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Getting cold feet about travelling

  • 10-09-2023 1:35pm
    Registered Users Posts: 329 ✭✭

    Hi, I have thinking this through for the last while but there's only so far you can get in your own head. So here goes..

    I'm in my early 30s and I'm ashamed to say I am living at home. Last January I decided that I wanted to go see more of the world and thought of Australia to see what it was all about, with a view to heading off in November, so that I could avoid the worst of the dark days. I just recently got my visa but I have no flights booked yet.

    Unfortunately, our dog is ill. A cancerous tumour was discovered at the vets back in the springtime and the prognosis wasn't good. Thankfully she is still with us but the tumour has grown a lot over the last few months. I am worried sick now at the thoughts of heading off to the other side of the world and getting that dreaded phone call. As you can tell, she means the world to me. She will be very well looked after by my parents, but I feel I should be with her when that awful day comes, either at home or at the vets.

    I will also be leaving my boyfriend behind. I have asked him a couple of times throughout the year if he would consider coming with me, but he just doesn't want to go. He could easily take a career break from work and come back to it again, there would be no issue with that. I feel really down about this as I know loads of couples who travel all over the world together and have a great time.

    Its all starting to make me think do I even really want to go to Australia. Some days I feel excited to go, but a lot of the time I feel unease about it. I definitely have the itch to go travelling. I would also really like to live on the continent at some stage. I am really lucky aswell in that I have a US passport to use over there too. So sometimes I just think why Australia. But then I feel I just need to go there even for 6 months and get it out of my system just to say 'been there, done that'. I have so many people told of my plans for heading off to Australia and would feel like an idiot if I didnt go ahead. I know a couple of people in my family who would unfortunately relish the thought of me 'chickening out' (behind my back of course).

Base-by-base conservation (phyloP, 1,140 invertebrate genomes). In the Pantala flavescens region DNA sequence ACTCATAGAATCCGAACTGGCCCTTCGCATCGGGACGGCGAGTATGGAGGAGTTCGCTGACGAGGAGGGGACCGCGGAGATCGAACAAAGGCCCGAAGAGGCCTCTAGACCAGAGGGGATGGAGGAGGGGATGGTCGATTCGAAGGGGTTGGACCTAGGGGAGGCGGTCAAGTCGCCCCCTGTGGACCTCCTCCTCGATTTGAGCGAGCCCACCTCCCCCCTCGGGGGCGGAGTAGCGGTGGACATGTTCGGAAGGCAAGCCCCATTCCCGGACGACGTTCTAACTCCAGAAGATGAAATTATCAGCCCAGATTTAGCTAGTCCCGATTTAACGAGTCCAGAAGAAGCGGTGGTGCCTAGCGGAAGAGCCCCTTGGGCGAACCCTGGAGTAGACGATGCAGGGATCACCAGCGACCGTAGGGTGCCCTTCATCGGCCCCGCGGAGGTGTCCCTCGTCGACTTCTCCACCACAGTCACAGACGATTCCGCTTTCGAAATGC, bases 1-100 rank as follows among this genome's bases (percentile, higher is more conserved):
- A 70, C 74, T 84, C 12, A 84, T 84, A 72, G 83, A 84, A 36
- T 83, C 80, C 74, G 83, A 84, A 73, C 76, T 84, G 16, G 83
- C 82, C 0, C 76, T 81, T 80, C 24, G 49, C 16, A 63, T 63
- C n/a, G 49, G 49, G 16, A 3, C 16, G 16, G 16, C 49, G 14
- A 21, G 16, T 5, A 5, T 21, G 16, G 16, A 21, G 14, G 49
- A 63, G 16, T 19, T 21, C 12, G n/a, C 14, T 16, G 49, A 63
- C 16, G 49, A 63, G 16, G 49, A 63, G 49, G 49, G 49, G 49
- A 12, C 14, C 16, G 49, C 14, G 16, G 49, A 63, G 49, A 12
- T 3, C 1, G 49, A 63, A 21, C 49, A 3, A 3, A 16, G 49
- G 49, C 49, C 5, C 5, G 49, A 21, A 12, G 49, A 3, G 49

I could go in a lot more detail but I I'll leave it at that. Thanks again for any thoughts or advice.



  • Registered Users Posts: 968 ✭✭✭Str8outtaWuhan

    If your fella is willing to let you off on your Tod for 6 months then he is not worth keeping imho. He either thinks he is the catch and you won't stray or worse couldn't give two hoots what you do. To me that is the issue not the dog.


    Warning applied for breach of charter. Please offer constructive advice when posting. The OP cheating is not an issue here or one they have asked advice on.

    Post edited by Big Bag of Chips on

  • Moderators, Recreation & Hobbies Moderators Posts: 4,483 Mod ✭✭✭✭dory

    I find we tend to regret the things we don't do a lot more than the things we do. I think you should go. You can't not travel because of a boyfriend. When you're old you'll always think of the travelling you could have done if he hadn't stopped you. Even just for for a few months and see how you feel.

  • Posts: 0 [Deleted User]

    I know what it is like to lose a pet when you are away, happened me during a short holiday. No harm at all in delaying your stay in Australia, don’t be afraid to do that. Re the boyfriend, does he have a specific aversion to distance travel, eg flights, or he is just too comfortable staying put? Even if he doesn’t want to go so far as living out there for a while, would he be prepared to take a two or three week holiday to visit you? I wouldn’t accept the plain excuse that Oz is too far for a short trip, I’ve done a fortnight to Sydney & Uluru via Singapore, went economy & not a bother. I have relatives who visit their own relatives in short trips there too. If your boyfriend wouldn’t be prepared to do that much (without a genuine excuse, eg phobia of flight) then he’s as well left well behind in Ireland.